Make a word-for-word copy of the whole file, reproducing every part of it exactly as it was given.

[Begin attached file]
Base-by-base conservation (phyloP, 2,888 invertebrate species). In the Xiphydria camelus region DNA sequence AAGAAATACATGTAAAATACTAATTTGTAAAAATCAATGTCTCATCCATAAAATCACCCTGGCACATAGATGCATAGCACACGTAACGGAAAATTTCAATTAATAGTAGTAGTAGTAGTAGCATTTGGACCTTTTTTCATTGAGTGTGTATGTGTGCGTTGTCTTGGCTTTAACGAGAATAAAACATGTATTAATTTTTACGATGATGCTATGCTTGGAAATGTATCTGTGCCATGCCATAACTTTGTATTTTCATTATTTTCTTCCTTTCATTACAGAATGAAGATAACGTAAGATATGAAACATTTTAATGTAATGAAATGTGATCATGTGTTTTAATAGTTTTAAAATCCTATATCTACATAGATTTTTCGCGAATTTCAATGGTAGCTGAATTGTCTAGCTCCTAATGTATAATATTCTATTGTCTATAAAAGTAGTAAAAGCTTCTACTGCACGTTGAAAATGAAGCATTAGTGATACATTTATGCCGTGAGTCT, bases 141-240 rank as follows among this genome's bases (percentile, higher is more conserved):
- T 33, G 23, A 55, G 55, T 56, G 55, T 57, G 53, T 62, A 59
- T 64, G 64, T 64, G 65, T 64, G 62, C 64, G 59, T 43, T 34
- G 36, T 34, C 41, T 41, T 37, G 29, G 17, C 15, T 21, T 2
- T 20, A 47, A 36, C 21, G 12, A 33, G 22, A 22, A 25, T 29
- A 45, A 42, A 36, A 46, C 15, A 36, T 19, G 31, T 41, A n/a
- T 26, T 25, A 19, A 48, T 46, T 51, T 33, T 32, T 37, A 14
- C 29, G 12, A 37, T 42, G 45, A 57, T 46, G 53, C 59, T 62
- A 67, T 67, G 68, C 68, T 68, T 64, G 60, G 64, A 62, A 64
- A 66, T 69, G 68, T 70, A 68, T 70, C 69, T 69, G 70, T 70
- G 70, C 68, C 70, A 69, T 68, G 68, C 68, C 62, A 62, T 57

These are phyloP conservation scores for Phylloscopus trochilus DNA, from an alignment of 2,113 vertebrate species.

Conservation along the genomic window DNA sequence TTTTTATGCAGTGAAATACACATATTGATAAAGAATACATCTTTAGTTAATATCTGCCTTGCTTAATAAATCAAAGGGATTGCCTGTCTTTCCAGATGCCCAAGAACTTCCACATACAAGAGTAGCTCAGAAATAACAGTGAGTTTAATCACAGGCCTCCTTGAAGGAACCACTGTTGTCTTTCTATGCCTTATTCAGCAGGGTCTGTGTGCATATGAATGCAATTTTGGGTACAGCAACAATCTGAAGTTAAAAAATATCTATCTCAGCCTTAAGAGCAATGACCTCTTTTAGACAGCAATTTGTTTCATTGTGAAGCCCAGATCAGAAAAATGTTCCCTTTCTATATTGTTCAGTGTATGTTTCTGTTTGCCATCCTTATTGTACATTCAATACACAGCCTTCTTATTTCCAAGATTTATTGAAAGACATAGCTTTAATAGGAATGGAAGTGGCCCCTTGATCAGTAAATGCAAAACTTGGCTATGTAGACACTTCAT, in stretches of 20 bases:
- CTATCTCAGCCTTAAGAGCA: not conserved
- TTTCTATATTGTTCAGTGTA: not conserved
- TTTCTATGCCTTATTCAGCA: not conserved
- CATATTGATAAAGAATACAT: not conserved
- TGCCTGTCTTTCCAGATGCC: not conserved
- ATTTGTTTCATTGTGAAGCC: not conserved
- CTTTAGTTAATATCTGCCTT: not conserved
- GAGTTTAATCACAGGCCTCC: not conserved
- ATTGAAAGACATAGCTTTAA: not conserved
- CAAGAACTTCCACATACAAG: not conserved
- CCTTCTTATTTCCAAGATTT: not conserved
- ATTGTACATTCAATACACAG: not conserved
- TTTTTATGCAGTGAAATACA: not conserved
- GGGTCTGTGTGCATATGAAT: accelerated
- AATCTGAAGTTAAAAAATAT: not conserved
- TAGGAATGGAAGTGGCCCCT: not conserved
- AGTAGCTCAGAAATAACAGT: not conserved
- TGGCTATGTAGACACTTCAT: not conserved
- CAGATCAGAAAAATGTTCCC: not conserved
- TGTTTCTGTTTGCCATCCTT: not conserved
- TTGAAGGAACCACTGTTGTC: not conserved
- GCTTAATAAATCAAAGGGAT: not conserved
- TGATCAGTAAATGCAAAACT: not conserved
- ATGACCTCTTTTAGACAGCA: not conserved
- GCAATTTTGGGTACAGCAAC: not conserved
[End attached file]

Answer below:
Base-by-base conservation (phyloP, 2,888 invertebrate species). In the Xiphydria camelus region DNA sequence AAGAAATACATGTAAAATACTAATTTGTAAAAATCAATGTCTCATCCATAAAATCACCCTGGCACATAGATGCATAGCACACGTAACGGAAAATTTCAATTAATAGTAGTAGTAGTAGTAGCATTTGGACCTTTTTTCATTGAGTGTGTATGTGTGCGTTGTCTTGGCTTTAACGAGAATAAAACATGTATTAATTTTTACGATGATGCTATGCTTGGAAATGTATCTGTGCCATGCCATAACTTTGTATTTTCATTATTTTCTTCCTTTCATTACAGAATGAAGATAACGTAAGATATGAAACATTTTAATGTAATGAAATGTGATCATGTGTTTTAATAGTTTTAAAATCCTATATCTACATAGATTTTTCGCGAATTTCAATGGTAGCTGAATTGTCTAGCTCCTAATGTATAATATTCTATTGTCTATAAAAGTAGTAAAAGCTTCTACTGCACGTTGAAAATGAAGCATTAGTGATACATTTATGCCGTGAGTCT, bases 141-240 rank as follows among this genome's bases (percentile, higher is more conserved):
- T 33, G 23, A 55, G 55, T 56, G 55, T 57, G 53, T 62, A 59
- T 64, G 64, T 64, G 65, T 64, G 62, C 64, G 59, T 43, T 34
- G 36, T 34, C 41, T 41, T 37, G 29, G 17, C 15, T 21, T 2
- T 20, A 47, A 36, C 21, G 12, A 33, G 22, A 22, A 25, T 29
- A 45, A 42, A 36, A 46, C 15, A 36, T 19, G 31, T 41, A n/a
- T 26, T 25, A 19, A 48, T 46, T 51, T 33, T 32, T 37, A 14
- C 29, G 12, A 37, T 42, G 45, A 57, T 46, G 53, C 59, T 62
- A 67, T 67, G 68, C 68, T 68, T 64, G 60, G 64, A 62, A 64
- A 66, T 69, G 68, T 70, A 68, T 70, C 69, T 69, G 70, T 70
- G 70, C 68, C 70, A 69, T 68, G 68, C 68, C 62, A 62, T 57

These are phyloP conservation scores for Phylloscopus trochilus DNA, from an alignment of 2,113 vertebrate species.

Conservation along the genomic window DNA sequence TTTTTATGCAGTGAAATACACATATTGATAAAGAATACATCTTTAGTTAATATCTGCCTTGCTTAATAAATCAAAGGGATTGCCTGTCTTTCCAGATGCCCAAGAACTTCCACATACAAGAGTAGCTCAGAAATAACAGTGAGTTTAATCACAGGCCTCCTTGAAGGAACCACTGTTGTCTTTCTATGCCTTATTCAGCAGGGTCTGTGTGCATATGAATGCAATTTTGGGTACAGCAACAATCTGAAGTTAAAAAATATCTATCTCAGCCTTAAGAGCAATGACCTCTTTTAGACAGCAATTTGTTTCATTGTGAAGCCCAGATCAGAAAAATGTTCCCTTTCTATATTGTTCAGTGTATGTTTCTGTTTGCCATCCTTATTGTACATTCAATACACAGCCTTCTTATTTCCAAGATTTATTGAAAGACATAGCTTTAATAGGAATGGAAGTGGCCCCTTGATCAGTAAATGCAAAACTTGGCTATGTAGACACTTCAT, in stretches of 20 bases:
- CTATCTCAGCCTTAAGAGCA: not conserved
- TTTCTATATTGTTCAGTGTA: not conserved
- TTTCTATGCCTTATTCAGCA: not conserved
- CATATTGATAAAGAATACAT: not conserved
- TGCCTGTCTTTCCAGATGCC: not conserved
- ATTTGTTTCATTGTGAAGCC: not conserved
- CTTTAGTTAATATCTGCCTT: not conserved
- GAGTTTAATCACAGGCCTCC: not conserved
- ATTGAAAGACATAGCTTTAA: not conserved
- CAAGAACTTCCACATACAAG: not conserved
- CCTTCTTATTTCCAAGATTT: not conserved
- ATTGTACATTCAATACACAG: not conserved
- TTTTTATGCAGTGAAATACA: not conserved
- GGGTCTGTGTGCATATGAAT: accelerated
- AATCTGAAGTTAAAAAATAT: not conserved
- TAGGAATGGAAGTGGCCCCT: not conserved
- AGTAGCTCAGAAATAACAGT: not conserved
- TGGCTATGTAGACACTTCAT: not conserved
- CAGATCAGAAAAATGTTCCC: not conserved
- TGTTTCTGTTTGCCATCCTT: not conserved
- TTGAAGGAACCACTGTTGTC: not conserved
- GCTTAATAAATCAAAGGGAT: not conserved
- TGATCAGTAAATGCAAAACT: not conserved
- ATGACCTCTTTTAGACAGCA: not conserved
- GCAATTTTGGGTACAGCAAC: not conserved